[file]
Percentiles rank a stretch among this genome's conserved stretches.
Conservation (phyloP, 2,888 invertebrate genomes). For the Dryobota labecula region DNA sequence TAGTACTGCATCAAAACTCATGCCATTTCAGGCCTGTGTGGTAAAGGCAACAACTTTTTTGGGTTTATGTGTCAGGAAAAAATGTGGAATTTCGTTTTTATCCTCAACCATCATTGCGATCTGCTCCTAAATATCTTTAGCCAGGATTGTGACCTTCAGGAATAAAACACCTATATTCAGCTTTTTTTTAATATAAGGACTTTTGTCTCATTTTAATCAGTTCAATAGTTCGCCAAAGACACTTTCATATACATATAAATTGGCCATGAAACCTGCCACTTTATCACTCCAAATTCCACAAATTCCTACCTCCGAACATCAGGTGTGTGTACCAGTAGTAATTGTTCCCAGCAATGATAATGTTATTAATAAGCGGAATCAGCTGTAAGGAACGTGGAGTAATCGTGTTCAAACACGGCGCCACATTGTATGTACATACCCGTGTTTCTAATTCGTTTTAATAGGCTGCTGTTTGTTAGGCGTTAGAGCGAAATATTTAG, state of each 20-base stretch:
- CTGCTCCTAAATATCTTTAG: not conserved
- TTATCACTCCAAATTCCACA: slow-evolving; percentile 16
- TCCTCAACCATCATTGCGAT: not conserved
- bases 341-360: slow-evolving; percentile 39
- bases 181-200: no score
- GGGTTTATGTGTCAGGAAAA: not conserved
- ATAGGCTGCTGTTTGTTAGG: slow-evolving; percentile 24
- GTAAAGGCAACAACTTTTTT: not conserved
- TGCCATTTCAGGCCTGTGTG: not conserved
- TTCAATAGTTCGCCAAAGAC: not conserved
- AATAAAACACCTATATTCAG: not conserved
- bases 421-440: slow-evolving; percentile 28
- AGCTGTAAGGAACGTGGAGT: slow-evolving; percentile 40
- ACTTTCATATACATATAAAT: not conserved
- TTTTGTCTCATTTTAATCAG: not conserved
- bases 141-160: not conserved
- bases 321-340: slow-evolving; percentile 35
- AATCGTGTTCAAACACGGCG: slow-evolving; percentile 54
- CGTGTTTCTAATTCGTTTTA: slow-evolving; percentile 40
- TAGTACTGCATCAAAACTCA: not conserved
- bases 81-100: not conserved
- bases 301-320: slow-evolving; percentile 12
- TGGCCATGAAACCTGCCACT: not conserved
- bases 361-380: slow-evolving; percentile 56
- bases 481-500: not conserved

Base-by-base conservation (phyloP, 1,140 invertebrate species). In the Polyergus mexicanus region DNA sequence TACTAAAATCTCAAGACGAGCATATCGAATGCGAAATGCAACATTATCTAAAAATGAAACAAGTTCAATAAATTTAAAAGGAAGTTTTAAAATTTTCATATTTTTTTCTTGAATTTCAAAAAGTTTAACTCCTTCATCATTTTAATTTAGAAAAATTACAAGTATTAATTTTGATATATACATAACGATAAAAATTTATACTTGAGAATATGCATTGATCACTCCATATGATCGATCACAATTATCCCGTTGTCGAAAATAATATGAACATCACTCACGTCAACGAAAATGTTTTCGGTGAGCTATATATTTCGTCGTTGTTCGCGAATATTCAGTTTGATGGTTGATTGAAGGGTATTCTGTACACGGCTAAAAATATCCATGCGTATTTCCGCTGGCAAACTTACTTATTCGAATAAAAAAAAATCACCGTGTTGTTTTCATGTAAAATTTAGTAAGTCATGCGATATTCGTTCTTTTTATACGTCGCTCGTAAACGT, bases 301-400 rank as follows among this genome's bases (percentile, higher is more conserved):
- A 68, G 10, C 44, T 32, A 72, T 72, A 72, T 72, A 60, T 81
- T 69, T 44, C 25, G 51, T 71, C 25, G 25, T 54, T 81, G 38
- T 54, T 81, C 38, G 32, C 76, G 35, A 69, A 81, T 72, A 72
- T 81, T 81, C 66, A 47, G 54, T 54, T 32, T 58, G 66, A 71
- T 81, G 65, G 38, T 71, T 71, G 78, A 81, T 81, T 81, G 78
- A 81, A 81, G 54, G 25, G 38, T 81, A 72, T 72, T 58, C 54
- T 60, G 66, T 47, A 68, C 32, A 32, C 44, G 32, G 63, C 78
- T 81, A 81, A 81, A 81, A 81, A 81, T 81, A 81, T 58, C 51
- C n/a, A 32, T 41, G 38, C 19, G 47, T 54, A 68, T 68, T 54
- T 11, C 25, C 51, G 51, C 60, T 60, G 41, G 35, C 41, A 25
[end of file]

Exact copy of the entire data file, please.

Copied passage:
Percentiles rank a stretch among this genome's conserved stretches.
Conservation (phyloP, 2,888 invertebrate genomes). For the Dryobota labecula region DNA sequence TAGTACTGCATCAAAACTCATGCCATTTCAGGCCTGTGTGGTAAAGGCAACAACTTTTTTGGGTTTATGTGTCAGGAAAAAATGTGGAATTTCGTTTTTATCCTCAACCATCATTGCGATCTGCTCCTAAATATCTTTAGCCAGGATTGTGACCTTCAGGAATAAAACACCTATATTCAGCTTTTTTTTAATATAAGGACTTTTGTCTCATTTTAATCAGTTCAATAGTTCGCCAAAGACACTTTCATATACATATAAATTGGCCATGAAACCTGCCACTTTATCACTCCAAATTCCACAAATTCCTACCTCCGAACATCAGGTGTGTGTACCAGTAGTAATTGTTCCCAGCAATGATAATGTTATTAATAAGCGGAATCAGCTGTAAGGAACGTGGAGTAATCGTGTTCAAACACGGCGCCACATTGTATGTACATACCCGTGTTTCTAATTCGTTTTAATAGGCTGCTGTTTGTTAGGCGTTAGAGCGAAATATTTAG, state of each 20-base stretch:
- CTGCTCCTAAATATCTTTAG: not conserved
- TTATCACTCCAAATTCCACA: slow-evolving; percentile 16
- TCCTCAACCATCATTGCGAT: not conserved
- bases 341-360: slow-evolving; percentile 39
- bases 181-200: no score
- GGGTTTATGTGTCAGGAAAA: not conserved
- ATAGGCTGCTGTTTGTTAGG: slow-evolving; percentile 24
- GTAAAGGCAACAACTTTTTT: not conserved
- TGCCATTTCAGGCCTGTGTG: not conserved
- TTCAATAGTTCGCCAAAGAC: not conserved
- AATAAAACACCTATATTCAG: not conserved
- bases 421-440: slow-evolving; percentile 28
- AGCTGTAAGGAACGTGGAGT: slow-evolving; percentile 40
- ACTTTCATATACATATAAAT: not conserved
- TTTTGTCTCATTTTAATCAG: not conserved
- bases 141-160: not conserved
- bases 321-340: slow-evolving; percentile 35
- AATCGTGTTCAAACACGGCG: slow-evolving; percentile 54
- CGTGTTTCTAATTCGTTTTA: slow-evolving; percentile 40
- TAGTACTGCATCAAAACTCA: not conserved
- bases 81-100: not conserved
- bases 301-320: slow-evolving; percentile 12
- TGGCCATGAAACCTGCCACT: not conserved
- bases 361-380: slow-evolving; percentile 56
- bases 481-500: not conserved

Base-by-base conservation (phyloP, 1,140 invertebrate species). In the Polyergus mexicanus region DNA sequence TACTAAAATCTCAAGACGAGCATATCGAATGCGAAATGCAACATTATCTAAAAATGAAACAAGTTCAATAAATTTAAAAGGAAGTTTTAAAATTTTCATATTTTTTTCTTGAATTTCAAAAAGTTTAACTCCTTCATCATTTTAATTTAGAAAAATTACAAGTATTAATTTTGATATATACATAACGATAAAAATTTATACTTGAGAATATGCATTGATCACTCCATATGATCGATCACAATTATCCCGTTGTCGAAAATAATATGAACATCACTCACGTCAACGAAAATGTTTTCGGTGAGCTATATATTTCGTCGTTGTTCGCGAATATTCAGTTTGATGGTTGATTGAAGGGTATTCTGTACACGGCTAAAAATATCCATGCGTATTTCCGCTGGCAAACTTACTTATTCGAATAAAAAAAAATCACCGTGTTGTTTTCATGTAAAATTTAGTAAGTCATGCGATATTCGTTCTTTTTATACGTCGCTCGTAAACGT, bases 301-400 rank as follows among this genome's bases (percentile, higher is more conserved):
- A 68, G 10, C 44, T 32, A 72, T 72, A 72, T 72, A 60, T 81
- T 69, T 44, C 25, G 51, T 71, C 25, G 25, T 54, T 81, G 38
- T 54, T 81, C 38, G 32, C 76, G 35, A 69, A 81, T 72, A 72
- T 81, T 81, C 66, A 47, G 54, T 54, T 32, T 58, G 66, A 71
- T 81, G 65, G 38, T 71, T 71, G 78, A 81, T 81, T 81, G 78
- A 81, A 81, G 54, G 25, G 38, T 81, A 72, T 72, T 58, C 54
- T 60, G 66, T 47, A 68, C 32, A 32, C 44, G 32, G 63, C 78
- T 81, A 81, A 81, A 81, A 81, A 81, T 81, A 81, T 58, C 51
- C n/a, A 32, T 41, G 38, C 19, G 47, T 54, A 68, T 68, T 54
- T 11, C 25, C 51, G 51, C 60, T 60, G 41, G 35, C 41, A 25